Current trends in adolescent health in Europe


Key health challenges facing adolescents in the WHO European Region are:

  • injuries
  • substance abuse
  • issues in sexual and reproductive health
  • unhealthy behaviours linked to diet and physical activity
  • mental ill health.

Injuries – primarily related to road traffic accidents, in which alcohol often plays a role – are the leading cause of death among adolescents in the Region. In addition, excessive alcohol consumption has been associated with unprotected sexual activity and an increased likelihood of other substance abuse and various health risks later in life. Few people begin using tobacco after adolescence, which provides a clear opportunity to implement preventive measures targeting adolescents.

Promoting healthy lifestyles among adolescents is essential. Most young people in the Region become sexually active before the age of 19, so they need appropriate education on sexual and reproductive health. Some European countries are experiencing an obesity epidemic that affects 30% of their young population, requiring interventions to achieve sufficient physical activity and healthy diets. The European Region as a whole also faces increasing illness and death from mental problems; 10–20% of adolescents are estimated to suffer from a mental or behavioural disorder. Largely regarded as underestimated, this assessment points to a need for proactive interventions to encourage adolescent mental well-being.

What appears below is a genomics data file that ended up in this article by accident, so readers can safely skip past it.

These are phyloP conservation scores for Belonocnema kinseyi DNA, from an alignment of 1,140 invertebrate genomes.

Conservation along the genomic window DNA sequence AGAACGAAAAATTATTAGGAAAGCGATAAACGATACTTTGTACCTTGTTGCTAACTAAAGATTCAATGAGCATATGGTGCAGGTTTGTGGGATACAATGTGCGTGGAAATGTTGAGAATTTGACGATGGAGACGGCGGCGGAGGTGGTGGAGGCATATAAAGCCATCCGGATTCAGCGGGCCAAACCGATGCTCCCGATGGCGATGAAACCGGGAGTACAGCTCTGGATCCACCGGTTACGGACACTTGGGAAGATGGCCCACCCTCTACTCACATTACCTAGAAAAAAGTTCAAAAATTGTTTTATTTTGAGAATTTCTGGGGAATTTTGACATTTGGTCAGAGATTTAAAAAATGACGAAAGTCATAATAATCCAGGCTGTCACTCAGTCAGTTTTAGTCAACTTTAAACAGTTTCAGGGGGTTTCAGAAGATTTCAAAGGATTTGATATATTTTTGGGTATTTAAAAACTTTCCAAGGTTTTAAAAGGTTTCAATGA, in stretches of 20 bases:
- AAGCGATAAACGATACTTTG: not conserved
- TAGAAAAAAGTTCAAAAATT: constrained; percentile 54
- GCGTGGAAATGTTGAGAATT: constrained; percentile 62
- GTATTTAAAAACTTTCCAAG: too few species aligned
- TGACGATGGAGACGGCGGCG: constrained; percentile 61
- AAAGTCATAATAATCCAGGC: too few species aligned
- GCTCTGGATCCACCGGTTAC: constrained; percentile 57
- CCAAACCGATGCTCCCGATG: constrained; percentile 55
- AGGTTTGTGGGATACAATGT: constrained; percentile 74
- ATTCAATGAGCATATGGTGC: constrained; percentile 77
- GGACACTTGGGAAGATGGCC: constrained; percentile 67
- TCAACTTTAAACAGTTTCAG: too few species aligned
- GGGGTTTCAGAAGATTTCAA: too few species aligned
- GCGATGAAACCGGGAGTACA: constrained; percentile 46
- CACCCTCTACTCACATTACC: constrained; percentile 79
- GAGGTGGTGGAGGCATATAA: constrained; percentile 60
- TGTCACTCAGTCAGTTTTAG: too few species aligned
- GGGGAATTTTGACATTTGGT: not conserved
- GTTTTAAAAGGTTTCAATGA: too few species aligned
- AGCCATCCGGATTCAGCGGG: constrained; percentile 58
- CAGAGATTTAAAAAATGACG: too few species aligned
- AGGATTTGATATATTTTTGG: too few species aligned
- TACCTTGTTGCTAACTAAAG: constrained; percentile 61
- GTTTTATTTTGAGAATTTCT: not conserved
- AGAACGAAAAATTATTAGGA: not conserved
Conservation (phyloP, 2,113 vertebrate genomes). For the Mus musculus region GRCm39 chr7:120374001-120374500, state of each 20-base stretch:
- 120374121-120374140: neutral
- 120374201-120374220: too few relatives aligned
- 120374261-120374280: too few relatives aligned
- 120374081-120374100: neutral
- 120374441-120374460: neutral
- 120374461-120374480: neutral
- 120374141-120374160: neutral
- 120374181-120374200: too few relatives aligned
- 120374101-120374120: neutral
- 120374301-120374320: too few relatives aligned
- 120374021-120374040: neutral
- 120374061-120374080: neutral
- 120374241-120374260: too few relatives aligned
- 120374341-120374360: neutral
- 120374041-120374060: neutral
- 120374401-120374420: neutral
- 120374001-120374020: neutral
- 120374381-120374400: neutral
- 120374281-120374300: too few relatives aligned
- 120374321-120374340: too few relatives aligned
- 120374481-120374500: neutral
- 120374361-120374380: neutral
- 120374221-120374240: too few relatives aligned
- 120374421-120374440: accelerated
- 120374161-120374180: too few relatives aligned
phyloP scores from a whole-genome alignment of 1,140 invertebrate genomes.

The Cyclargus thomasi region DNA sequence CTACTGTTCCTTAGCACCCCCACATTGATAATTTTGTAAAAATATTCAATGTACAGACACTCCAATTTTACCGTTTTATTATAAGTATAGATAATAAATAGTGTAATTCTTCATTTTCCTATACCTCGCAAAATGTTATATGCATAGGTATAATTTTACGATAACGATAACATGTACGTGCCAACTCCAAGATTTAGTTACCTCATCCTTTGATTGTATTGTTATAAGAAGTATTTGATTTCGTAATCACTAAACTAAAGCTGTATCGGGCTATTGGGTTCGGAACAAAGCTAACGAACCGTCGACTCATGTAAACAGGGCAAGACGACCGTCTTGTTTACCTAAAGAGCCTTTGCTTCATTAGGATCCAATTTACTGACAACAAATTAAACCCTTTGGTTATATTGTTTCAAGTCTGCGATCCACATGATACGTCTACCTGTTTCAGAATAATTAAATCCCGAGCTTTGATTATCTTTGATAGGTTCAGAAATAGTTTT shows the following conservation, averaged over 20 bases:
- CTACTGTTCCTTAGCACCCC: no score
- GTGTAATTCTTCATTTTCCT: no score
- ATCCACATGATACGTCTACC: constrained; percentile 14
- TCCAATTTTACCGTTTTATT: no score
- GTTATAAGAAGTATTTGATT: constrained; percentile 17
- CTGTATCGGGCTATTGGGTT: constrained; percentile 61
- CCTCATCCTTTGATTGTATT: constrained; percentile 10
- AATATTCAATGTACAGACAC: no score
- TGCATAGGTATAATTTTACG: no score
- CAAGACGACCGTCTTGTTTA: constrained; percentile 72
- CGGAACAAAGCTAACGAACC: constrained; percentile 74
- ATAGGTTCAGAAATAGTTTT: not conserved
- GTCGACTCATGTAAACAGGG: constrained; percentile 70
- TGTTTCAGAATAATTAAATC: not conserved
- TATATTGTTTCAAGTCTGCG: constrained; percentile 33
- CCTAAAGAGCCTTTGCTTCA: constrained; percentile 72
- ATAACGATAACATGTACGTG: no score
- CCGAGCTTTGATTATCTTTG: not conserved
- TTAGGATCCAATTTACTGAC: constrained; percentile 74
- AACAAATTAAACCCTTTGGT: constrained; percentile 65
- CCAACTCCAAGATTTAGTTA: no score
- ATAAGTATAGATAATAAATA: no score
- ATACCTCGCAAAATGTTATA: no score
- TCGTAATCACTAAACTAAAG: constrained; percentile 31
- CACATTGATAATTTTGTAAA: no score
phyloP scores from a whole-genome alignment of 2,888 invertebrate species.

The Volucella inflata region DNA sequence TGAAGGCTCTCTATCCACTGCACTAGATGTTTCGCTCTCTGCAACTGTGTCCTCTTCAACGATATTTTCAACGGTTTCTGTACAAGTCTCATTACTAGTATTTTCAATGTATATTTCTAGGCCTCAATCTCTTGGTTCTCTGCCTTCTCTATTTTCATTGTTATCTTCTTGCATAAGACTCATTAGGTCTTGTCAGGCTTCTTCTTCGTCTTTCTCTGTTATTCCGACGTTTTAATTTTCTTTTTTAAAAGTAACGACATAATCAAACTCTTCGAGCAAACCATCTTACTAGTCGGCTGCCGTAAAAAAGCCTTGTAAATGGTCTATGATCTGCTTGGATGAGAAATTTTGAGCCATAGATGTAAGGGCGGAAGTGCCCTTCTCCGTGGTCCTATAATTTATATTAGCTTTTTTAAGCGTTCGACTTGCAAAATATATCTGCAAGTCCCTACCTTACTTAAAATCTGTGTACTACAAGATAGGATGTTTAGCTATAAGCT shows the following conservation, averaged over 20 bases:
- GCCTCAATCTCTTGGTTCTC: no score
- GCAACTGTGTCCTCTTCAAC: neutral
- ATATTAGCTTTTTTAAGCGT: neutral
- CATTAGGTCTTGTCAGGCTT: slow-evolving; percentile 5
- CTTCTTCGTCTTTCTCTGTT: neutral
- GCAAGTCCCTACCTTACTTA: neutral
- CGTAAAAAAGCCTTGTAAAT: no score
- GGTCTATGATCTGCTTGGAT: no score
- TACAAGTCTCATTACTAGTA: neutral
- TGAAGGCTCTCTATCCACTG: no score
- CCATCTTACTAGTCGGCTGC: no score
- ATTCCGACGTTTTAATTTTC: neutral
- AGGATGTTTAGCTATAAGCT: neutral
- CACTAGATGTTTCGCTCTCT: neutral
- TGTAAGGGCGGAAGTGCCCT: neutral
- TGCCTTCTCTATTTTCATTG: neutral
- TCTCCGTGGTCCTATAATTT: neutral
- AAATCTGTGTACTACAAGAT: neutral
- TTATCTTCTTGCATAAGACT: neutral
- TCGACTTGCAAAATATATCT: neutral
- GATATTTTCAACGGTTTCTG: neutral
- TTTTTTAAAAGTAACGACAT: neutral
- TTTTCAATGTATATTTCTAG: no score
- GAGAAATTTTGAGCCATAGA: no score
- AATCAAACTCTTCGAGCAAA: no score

Adolescence is a life stage epitomized by transition and experimentation. The family remains an important influence on adolescents’ health and development, but external entities – peers, the school environment, and societal norms and ideals conveyed through the mass media – begin to take on more importance. Behaviour in adolescence has been shown to be partly responsible for the habits maintained through adult life, as the foundation for health and risk behaviours is laid during this period.